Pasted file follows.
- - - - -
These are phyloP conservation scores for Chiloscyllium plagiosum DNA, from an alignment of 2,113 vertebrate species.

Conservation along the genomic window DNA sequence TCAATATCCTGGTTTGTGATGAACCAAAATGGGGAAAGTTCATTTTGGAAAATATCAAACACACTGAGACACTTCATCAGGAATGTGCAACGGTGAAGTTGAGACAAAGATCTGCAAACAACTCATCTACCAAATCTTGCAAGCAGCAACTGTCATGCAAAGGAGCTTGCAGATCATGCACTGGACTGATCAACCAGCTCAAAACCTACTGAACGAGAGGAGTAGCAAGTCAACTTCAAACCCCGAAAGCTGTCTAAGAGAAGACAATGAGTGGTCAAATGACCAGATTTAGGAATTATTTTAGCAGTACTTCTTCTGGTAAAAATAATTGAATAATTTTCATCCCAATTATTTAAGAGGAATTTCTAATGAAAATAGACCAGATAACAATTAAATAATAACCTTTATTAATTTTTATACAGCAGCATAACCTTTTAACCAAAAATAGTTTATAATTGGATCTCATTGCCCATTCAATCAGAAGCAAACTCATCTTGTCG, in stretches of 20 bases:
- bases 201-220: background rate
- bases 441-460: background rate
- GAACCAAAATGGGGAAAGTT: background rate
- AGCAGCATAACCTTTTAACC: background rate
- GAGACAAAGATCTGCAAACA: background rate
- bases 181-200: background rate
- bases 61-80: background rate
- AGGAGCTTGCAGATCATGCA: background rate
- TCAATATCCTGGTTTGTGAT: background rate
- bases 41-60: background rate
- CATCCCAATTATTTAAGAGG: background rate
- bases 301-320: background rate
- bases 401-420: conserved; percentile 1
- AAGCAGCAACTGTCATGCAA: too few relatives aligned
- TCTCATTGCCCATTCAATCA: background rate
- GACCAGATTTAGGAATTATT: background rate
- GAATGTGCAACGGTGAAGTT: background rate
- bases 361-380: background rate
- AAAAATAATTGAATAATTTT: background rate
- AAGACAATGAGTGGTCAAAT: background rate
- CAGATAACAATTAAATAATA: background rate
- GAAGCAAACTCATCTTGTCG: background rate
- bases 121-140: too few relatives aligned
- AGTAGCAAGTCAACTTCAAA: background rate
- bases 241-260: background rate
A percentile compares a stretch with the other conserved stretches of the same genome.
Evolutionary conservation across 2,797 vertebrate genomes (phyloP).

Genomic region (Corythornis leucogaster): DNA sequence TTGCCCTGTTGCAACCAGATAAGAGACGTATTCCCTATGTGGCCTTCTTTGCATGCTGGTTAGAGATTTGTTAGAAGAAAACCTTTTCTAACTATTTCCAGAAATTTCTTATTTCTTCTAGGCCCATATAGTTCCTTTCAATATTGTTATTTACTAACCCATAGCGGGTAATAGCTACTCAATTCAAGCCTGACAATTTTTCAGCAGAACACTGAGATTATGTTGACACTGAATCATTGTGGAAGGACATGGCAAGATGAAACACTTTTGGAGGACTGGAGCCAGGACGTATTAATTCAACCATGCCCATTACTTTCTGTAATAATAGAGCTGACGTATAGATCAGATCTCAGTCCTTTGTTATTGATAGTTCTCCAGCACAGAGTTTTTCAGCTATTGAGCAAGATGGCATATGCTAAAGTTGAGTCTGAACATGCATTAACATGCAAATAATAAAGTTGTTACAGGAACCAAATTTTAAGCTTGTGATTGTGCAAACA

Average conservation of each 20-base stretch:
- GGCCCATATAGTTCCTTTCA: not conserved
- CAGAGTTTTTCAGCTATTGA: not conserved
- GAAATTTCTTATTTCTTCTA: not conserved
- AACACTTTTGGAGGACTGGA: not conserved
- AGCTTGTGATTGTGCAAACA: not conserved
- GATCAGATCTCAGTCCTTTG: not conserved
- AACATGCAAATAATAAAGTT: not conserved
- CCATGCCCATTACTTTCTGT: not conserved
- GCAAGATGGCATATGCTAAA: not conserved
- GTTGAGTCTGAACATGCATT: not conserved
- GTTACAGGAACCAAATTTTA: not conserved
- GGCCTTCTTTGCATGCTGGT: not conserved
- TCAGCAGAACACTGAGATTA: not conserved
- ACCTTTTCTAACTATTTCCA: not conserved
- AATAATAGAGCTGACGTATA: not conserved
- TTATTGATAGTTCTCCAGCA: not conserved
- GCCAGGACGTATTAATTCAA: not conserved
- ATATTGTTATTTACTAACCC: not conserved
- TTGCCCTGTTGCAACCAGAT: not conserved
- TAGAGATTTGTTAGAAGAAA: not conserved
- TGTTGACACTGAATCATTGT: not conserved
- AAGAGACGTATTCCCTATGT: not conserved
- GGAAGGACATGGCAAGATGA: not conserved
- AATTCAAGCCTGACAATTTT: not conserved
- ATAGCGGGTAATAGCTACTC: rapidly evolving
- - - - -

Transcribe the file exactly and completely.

These are phyloP conservation scores for Chiloscyllium plagiosum DNA, from an alignment of 2,113 vertebrate species.

Conservation along the genomic window DNA sequence TCAATATCCTGGTTTGTGATGAACCAAAATGGGGAAAGTTCATTTTGGAAAATATCAAACACACTGAGACACTTCATCAGGAATGTGCAACGGTGAAGTTGAGACAAAGATCTGCAAACAACTCATCTACCAAATCTTGCAAGCAGCAACTGTCATGCAAAGGAGCTTGCAGATCATGCACTGGACTGATCAACCAGCTCAAAACCTACTGAACGAGAGGAGTAGCAAGTCAACTTCAAACCCCGAAAGCTGTCTAAGAGAAGACAATGAGTGGTCAAATGACCAGATTTAGGAATTATTTTAGCAGTACTTCTTCTGGTAAAAATAATTGAATAATTTTCATCCCAATTATTTAAGAGGAATTTCTAATGAAAATAGACCAGATAACAATTAAATAATAACCTTTATTAATTTTTATACAGCAGCATAACCTTTTAACCAAAAATAGTTTATAATTGGATCTCATTGCCCATTCAATCAGAAGCAAACTCATCTTGTCG, in stretches of 20 bases:
- bases 201-220: background rate
- bases 441-460: background rate
- GAACCAAAATGGGGAAAGTT: background rate
- AGCAGCATAACCTTTTAACC: background rate
- GAGACAAAGATCTGCAAACA: background rate
- bases 181-200: background rate
- bases 61-80: background rate
- AGGAGCTTGCAGATCATGCA: background rate
- TCAATATCCTGGTTTGTGAT: background rate
- bases 41-60: background rate
- CATCCCAATTATTTAAGAGG: background rate
- bases 301-320: background rate
- bases 401-420: conserved; percentile 1
- AAGCAGCAACTGTCATGCAA: too few relatives aligned
- TCTCATTGCCCATTCAATCA: background rate
- GACCAGATTTAGGAATTATT: background rate
- GAATGTGCAACGGTGAAGTT: background rate
- bases 361-380: background rate
- AAAAATAATTGAATAATTTT: background rate
- AAGACAATGAGTGGTCAAAT: background rate
- CAGATAACAATTAAATAATA: background rate
- GAAGCAAACTCATCTTGTCG: background rate
- bases 121-140: too few relatives aligned
- AGTAGCAAGTCAACTTCAAA: background rate
- bases 241-260: background rate
A percentile compares a stretch with the other conserved stretches of the same genome.
Evolutionary conservation across 2,797 vertebrate genomes (phyloP).

Genomic region (Corythornis leucogaster): DNA sequence TTGCCCTGTTGCAACCAGATAAGAGACGTATTCCCTATGTGGCCTTCTTTGCATGCTGGTTAGAGATTTGTTAGAAGAAAACCTTTTCTAACTATTTCCAGAAATTTCTTATTTCTTCTAGGCCCATATAGTTCCTTTCAATATTGTTATTTACTAACCCATAGCGGGTAATAGCTACTCAATTCAAGCCTGACAATTTTTCAGCAGAACACTGAGATTATGTTGACACTGAATCATTGTGGAAGGACATGGCAAGATGAAACACTTTTGGAGGACTGGAGCCAGGACGTATTAATTCAACCATGCCCATTACTTTCTGTAATAATAGAGCTGACGTATAGATCAGATCTCAGTCCTTTGTTATTGATAGTTCTCCAGCACAGAGTTTTTCAGCTATTGAGCAAGATGGCATATGCTAAAGTTGAGTCTGAACATGCATTAACATGCAAATAATAAAGTTGTTACAGGAACCAAATTTTAAGCTTGTGATTGTGCAAACA

Average conservation of each 20-base stretch:
- GGCCCATATAGTTCCTTTCA: not conserved
- CAGAGTTTTTCAGCTATTGA: not conserved
- GAAATTTCTTATTTCTTCTA: not conserved
- AACACTTTTGGAGGACTGGA: not conserved
- AGCTTGTGATTGTGCAAACA: not conserved
- GATCAGATCTCAGTCCTTTG: not conserved
- AACATGCAAATAATAAAGTT: not conserved
- CCATGCCCATTACTTTCTGT: not conserved
- GCAAGATGGCATATGCTAAA: not conserved
- GTTGAGTCTGAACATGCATT: not conserved
- GTTACAGGAACCAAATTTTA: not conserved
- GGCCTTCTTTGCATGCTGGT: not conserved
- TCAGCAGAACACTGAGATTA: not conserved
- ACCTTTTCTAACTATTTCCA: not conserved
- AATAATAGAGCTGACGTATA: not conserved
- TTATTGATAGTTCTCCAGCA: not conserved
- GCCAGGACGTATTAATTCAA: not conserved
- ATATTGTTATTTACTAACCC: not conserved
- TTGCCCTGTTGCAACCAGAT: not conserved
- TAGAGATTTGTTAGAAGAAA: not conserved
- TGTTGACACTGAATCATTGT: not conserved
- AAGAGACGTATTCCCTATGT: not conserved
- GGAAGGACATGGCAAGATGA: not conserved
- AATTCAAGCCTGACAATTTT: not conserved
- ATAGCGGGTAATAGCTACTC: rapidly evolving